Philadelphia, PA – February 27, 2020 – Senator Sharif Street (D-Philadelphia) today sent the following letter expressing support for efforts to create a process to give local governments control over the siting of supervised injection sites within their jurisdictions and to ensure real public participation in those decisions:
“The announcement yesterday by Safehouse to open the first supervised injection site in the country at the Constitution Health Plaza on South Broad Street has shaken communities in South Philadelphia. The seemingly rushed decision, which came just hours after a federal court ruled that Safehouse would not violate federal law by opening an overdose prevention facility, was a surprise to local residents as well their elected representatives. They believe there has been a total lack of transparency and community involvement in the making of that decision.
Studies have shown that supervised injection sites can reduce drug overdose deaths by providing those with substance abuse disorder trained medical supervision and a hygienic environment in which to consume their drugs. However, it is also documented that facilities like these can create unintended consequences in the neighborhoods surrounding them. Therefore, it is important that any proposal to open such a facility be carefully planned and include significant input from all relevant stakeholders including the families that reside in the area.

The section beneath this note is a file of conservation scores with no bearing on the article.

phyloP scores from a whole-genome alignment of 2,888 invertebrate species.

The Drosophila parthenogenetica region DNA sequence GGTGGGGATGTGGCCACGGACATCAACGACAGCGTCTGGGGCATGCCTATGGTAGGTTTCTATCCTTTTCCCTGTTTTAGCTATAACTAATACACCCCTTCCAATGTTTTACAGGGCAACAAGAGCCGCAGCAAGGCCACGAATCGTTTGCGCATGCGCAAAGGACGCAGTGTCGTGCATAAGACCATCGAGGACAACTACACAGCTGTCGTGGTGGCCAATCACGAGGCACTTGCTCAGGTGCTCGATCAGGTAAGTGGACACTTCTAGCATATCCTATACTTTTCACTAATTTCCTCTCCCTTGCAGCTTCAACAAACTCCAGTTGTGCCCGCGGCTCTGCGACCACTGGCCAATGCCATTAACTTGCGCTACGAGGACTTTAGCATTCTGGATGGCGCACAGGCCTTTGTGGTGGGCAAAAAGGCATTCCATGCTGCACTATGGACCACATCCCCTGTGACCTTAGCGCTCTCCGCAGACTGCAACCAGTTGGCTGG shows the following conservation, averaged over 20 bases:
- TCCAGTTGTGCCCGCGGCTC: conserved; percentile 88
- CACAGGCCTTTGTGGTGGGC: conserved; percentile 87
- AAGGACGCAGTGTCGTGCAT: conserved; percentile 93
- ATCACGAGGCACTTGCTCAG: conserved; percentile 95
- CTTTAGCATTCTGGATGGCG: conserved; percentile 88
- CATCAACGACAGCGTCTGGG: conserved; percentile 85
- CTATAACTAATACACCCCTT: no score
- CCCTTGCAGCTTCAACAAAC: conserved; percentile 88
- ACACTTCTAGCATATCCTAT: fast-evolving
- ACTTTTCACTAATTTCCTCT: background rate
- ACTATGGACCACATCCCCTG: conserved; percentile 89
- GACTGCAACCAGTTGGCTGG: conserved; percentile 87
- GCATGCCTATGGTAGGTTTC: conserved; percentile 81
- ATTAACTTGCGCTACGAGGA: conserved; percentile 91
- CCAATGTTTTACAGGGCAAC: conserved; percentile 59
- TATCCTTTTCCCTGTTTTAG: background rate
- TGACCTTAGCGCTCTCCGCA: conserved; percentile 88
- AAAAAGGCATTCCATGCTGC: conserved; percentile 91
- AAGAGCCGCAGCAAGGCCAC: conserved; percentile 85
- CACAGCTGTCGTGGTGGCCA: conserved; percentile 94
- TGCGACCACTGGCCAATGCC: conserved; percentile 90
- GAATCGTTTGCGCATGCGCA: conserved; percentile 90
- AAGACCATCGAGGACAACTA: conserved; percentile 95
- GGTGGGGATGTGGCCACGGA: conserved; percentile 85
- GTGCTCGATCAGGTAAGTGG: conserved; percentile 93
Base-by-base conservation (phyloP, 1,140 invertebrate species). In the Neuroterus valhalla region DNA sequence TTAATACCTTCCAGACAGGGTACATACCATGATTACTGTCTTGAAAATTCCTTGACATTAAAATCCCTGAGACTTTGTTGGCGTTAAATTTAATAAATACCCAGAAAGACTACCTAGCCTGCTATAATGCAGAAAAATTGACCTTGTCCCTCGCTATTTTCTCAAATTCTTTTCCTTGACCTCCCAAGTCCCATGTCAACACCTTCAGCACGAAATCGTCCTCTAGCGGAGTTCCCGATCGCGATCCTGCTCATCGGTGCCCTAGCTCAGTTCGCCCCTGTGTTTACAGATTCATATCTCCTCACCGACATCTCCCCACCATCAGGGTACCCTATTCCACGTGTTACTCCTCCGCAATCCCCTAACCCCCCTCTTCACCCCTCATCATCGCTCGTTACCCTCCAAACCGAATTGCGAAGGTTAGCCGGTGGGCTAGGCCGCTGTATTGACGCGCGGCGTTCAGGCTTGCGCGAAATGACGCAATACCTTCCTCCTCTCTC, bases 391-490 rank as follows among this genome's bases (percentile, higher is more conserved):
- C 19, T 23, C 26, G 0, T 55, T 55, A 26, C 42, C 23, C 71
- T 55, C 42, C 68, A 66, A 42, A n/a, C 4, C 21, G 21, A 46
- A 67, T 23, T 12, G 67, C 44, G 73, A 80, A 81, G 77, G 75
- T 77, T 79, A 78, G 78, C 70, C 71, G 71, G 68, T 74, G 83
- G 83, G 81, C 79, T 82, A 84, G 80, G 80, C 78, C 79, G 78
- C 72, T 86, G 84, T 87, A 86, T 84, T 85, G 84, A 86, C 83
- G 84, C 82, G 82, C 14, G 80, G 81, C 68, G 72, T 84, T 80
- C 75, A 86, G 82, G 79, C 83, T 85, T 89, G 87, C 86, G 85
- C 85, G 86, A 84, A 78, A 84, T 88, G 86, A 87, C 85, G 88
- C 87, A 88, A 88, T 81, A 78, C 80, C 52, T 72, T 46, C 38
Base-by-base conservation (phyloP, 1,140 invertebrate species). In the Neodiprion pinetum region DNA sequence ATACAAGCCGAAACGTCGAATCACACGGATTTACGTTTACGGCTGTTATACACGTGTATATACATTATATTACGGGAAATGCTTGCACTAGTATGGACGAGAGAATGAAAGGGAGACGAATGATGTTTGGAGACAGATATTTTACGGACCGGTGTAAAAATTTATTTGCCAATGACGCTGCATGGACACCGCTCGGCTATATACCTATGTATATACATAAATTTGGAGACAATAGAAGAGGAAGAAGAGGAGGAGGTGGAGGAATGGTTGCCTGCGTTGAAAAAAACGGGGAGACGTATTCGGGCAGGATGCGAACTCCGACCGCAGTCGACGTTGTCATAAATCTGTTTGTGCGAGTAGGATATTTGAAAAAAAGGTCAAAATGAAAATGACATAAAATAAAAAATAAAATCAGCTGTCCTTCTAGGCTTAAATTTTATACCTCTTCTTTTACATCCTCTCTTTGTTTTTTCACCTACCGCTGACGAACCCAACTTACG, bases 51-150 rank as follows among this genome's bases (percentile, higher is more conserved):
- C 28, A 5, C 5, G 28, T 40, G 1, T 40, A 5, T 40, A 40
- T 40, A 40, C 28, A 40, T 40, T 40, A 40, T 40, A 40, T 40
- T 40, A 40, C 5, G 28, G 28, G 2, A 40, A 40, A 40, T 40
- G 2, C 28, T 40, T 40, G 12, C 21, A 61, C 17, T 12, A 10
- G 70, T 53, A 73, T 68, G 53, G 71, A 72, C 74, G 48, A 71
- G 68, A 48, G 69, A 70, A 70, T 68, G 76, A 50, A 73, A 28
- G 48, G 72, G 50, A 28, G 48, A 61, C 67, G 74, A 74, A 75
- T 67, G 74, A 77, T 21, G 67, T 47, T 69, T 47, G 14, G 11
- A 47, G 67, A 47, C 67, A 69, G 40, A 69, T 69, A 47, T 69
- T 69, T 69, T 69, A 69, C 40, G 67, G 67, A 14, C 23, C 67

That is why I strongly support the leadership of my colleagues Senators Williams and Tartaglione in their effort to make sure that there is a well-defined process that allows for full community participation in the decision to open a supervised injection site in a particular community. As municipal governments have the right to regulate the “time, place, and manner” of establishments located within their boundaries, it is reasonable that they have jurisdiction over the process in which these facilities are sited. That process must include community input in the form of public hearings. This would be consistent with how other land use decisions are made in the City of Philadelphia, for example.
In the midst of an Opioid epidemic and growing rates of heroin and methamphetamine addiction, we must respond appropriately while keeping options open on how to save lives while protecting the safety of our neighborhoods.”